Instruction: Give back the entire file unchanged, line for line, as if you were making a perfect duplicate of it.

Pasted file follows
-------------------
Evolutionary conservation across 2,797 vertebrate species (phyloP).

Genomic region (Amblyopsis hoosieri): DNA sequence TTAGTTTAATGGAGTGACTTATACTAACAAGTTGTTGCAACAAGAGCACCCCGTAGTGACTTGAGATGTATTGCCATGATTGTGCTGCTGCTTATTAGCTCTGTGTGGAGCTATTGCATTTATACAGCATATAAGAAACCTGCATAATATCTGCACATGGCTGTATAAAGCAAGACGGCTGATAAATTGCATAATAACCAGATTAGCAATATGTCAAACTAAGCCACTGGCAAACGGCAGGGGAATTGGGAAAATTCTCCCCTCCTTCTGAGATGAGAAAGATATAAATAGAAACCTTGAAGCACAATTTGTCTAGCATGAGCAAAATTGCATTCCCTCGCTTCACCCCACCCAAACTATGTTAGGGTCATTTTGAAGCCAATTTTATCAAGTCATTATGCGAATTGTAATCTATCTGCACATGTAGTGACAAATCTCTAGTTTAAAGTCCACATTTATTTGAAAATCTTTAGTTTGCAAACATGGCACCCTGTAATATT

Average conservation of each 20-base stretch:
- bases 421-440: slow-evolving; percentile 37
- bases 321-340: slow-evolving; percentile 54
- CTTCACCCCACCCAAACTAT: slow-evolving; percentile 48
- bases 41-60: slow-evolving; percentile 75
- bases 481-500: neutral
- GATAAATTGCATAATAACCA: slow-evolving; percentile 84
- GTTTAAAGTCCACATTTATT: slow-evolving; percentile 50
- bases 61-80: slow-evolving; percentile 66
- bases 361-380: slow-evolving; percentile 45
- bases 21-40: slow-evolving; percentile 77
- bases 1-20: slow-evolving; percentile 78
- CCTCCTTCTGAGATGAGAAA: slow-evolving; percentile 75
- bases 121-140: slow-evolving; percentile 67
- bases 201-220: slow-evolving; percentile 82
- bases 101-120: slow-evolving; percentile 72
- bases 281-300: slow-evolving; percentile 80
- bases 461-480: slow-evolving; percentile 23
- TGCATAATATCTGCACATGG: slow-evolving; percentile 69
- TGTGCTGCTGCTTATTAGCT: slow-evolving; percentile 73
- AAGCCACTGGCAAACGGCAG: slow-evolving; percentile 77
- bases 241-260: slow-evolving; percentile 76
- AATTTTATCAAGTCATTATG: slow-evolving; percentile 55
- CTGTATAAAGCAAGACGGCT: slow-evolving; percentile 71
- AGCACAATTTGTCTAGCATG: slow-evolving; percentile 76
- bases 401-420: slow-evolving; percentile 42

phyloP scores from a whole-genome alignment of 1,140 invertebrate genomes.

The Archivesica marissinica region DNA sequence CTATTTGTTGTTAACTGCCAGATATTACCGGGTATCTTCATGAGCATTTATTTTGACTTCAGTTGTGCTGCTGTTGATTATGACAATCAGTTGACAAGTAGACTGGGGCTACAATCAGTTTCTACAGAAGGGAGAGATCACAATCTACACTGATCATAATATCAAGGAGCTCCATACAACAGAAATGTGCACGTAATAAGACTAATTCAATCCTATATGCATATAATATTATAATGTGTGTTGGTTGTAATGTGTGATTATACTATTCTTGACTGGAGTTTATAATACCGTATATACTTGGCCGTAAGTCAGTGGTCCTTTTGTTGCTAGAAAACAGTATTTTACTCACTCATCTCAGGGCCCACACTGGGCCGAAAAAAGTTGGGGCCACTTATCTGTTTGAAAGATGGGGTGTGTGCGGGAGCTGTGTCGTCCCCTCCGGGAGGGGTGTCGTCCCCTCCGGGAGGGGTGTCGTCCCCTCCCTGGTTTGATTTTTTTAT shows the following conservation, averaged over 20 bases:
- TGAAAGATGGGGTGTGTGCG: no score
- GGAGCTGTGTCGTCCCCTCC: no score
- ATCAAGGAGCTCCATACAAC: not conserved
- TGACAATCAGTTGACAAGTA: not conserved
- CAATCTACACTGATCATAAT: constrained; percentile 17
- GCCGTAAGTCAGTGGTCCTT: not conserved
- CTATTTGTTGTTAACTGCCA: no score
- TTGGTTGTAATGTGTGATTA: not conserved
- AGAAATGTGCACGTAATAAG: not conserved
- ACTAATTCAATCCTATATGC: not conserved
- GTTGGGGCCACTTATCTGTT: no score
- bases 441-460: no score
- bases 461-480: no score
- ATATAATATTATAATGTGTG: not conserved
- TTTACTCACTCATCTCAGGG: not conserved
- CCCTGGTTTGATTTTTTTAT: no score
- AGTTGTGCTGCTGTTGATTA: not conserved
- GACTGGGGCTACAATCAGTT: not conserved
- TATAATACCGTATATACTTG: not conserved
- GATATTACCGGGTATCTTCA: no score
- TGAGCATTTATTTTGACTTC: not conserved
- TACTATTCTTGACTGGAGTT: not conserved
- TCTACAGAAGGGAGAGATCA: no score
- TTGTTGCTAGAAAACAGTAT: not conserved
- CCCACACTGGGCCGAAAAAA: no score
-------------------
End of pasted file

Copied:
Evolutionary conservation across 2,797 vertebrate species (phyloP).

Genomic region (Amblyopsis hoosieri): DNA sequence TTAGTTTAATGGAGTGACTTATACTAACAAGTTGTTGCAACAAGAGCACCCCGTAGTGACTTGAGATGTATTGCCATGATTGTGCTGCTGCTTATTAGCTCTGTGTGGAGCTATTGCATTTATACAGCATATAAGAAACCTGCATAATATCTGCACATGGCTGTATAAAGCAAGACGGCTGATAAATTGCATAATAACCAGATTAGCAATATGTCAAACTAAGCCACTGGCAAACGGCAGGGGAATTGGGAAAATTCTCCCCTCCTTCTGAGATGAGAAAGATATAAATAGAAACCTTGAAGCACAATTTGTCTAGCATGAGCAAAATTGCATTCCCTCGCTTCACCCCACCCAAACTATGTTAGGGTCATTTTGAAGCCAATTTTATCAAGTCATTATGCGAATTGTAATCTATCTGCACATGTAGTGACAAATCTCTAGTTTAAAGTCCACATTTATTTGAAAATCTTTAGTTTGCAAACATGGCACCCTGTAATATT

Average conservation of each 20-base stretch:
- bases 421-440: slow-evolving; percentile 37
- bases 321-340: slow-evolving; percentile 54
- CTTCACCCCACCCAAACTAT: slow-evolving; percentile 48
- bases 41-60: slow-evolving; percentile 75
- bases 481-500: neutral
- GATAAATTGCATAATAACCA: slow-evolving; percentile 84
- GTTTAAAGTCCACATTTATT: slow-evolving; percentile 50
- bases 61-80: slow-evolving; percentile 66
- bases 361-380: slow-evolving; percentile 45
- bases 21-40: slow-evolving; percentile 77
- bases 1-20: slow-evolving; percentile 78
- CCTCCTTCTGAGATGAGAAA: slow-evolving; percentile 75
- bases 121-140: slow-evolving; percentile 67
- bases 201-220: slow-evolving; percentile 82
- bases 101-120: slow-evolving; percentile 72
- bases 281-300: slow-evolving; percentile 80
- bases 461-480: slow-evolving; percentile 23
- TGCATAATATCTGCACATGG: slow-evolving; percentile 69
- TGTGCTGCTGCTTATTAGCT: slow-evolving; percentile 73
- AAGCCACTGGCAAACGGCAG: slow-evolving; percentile 77
- bases 241-260: slow-evolving; percentile 76
- AATTTTATCAAGTCATTATG: slow-evolving; percentile 55
- CTGTATAAAGCAAGACGGCT: slow-evolving; percentile 71
- AGCACAATTTGTCTAGCATG: slow-evolving; percentile 76
- bases 401-420: slow-evolving; percentile 42

phyloP scores from a whole-genome alignment of 1,140 invertebrate genomes.

The Archivesica marissinica region DNA sequence CTATTTGTTGTTAACTGCCAGATATTACCGGGTATCTTCATGAGCATTTATTTTGACTTCAGTTGTGCTGCTGTTGATTATGACAATCAGTTGACAAGTAGACTGGGGCTACAATCAGTTTCTACAGAAGGGAGAGATCACAATCTACACTGATCATAATATCAAGGAGCTCCATACAACAGAAATGTGCACGTAATAAGACTAATTCAATCCTATATGCATATAATATTATAATGTGTGTTGGTTGTAATGTGTGATTATACTATTCTTGACTGGAGTTTATAATACCGTATATACTTGGCCGTAAGTCAGTGGTCCTTTTGTTGCTAGAAAACAGTATTTTACTCACTCATCTCAGGGCCCACACTGGGCCGAAAAAAGTTGGGGCCACTTATCTGTTTGAAAGATGGGGTGTGTGCGGGAGCTGTGTCGTCCCCTCCGGGAGGGGTGTCGTCCCCTCCGGGAGGGGTGTCGTCCCCTCCCTGGTTTGATTTTTTTAT shows the following conservation, averaged over 20 bases:
- TGAAAGATGGGGTGTGTGCG: no score
- GGAGCTGTGTCGTCCCCTCC: no score
- ATCAAGGAGCTCCATACAAC: not conserved
- TGACAATCAGTTGACAAGTA: not conserved
- CAATCTACACTGATCATAAT: constrained; percentile 17
- GCCGTAAGTCAGTGGTCCTT: not conserved
- CTATTTGTTGTTAACTGCCA: no score
- TTGGTTGTAATGTGTGATTA: not conserved
- AGAAATGTGCACGTAATAAG: not conserved
- ACTAATTCAATCCTATATGC: not conserved
- GTTGGGGCCACTTATCTGTT: no score
- bases 441-460: no score
- bases 461-480: no score
- ATATAATATTATAATGTGTG: not conserved
- TTTACTCACTCATCTCAGGG: not conserved
- CCCTGGTTTGATTTTTTTAT: no score
- AGTTGTGCTGCTGTTGATTA: not conserved
- GACTGGGGCTACAATCAGTT: not conserved
- TATAATACCGTATATACTTG: not conserved
- GATATTACCGGGTATCTTCA: no score
- TGAGCATTTATTTTGACTTC: not conserved
- TACTATTCTTGACTGGAGTT: not conserved
- TCTACAGAAGGGAGAGATCA: no score
- TTGTTGCTAGAAAACAGTAT: not conserved
- CCCACACTGGGCCGAAAAAA: no score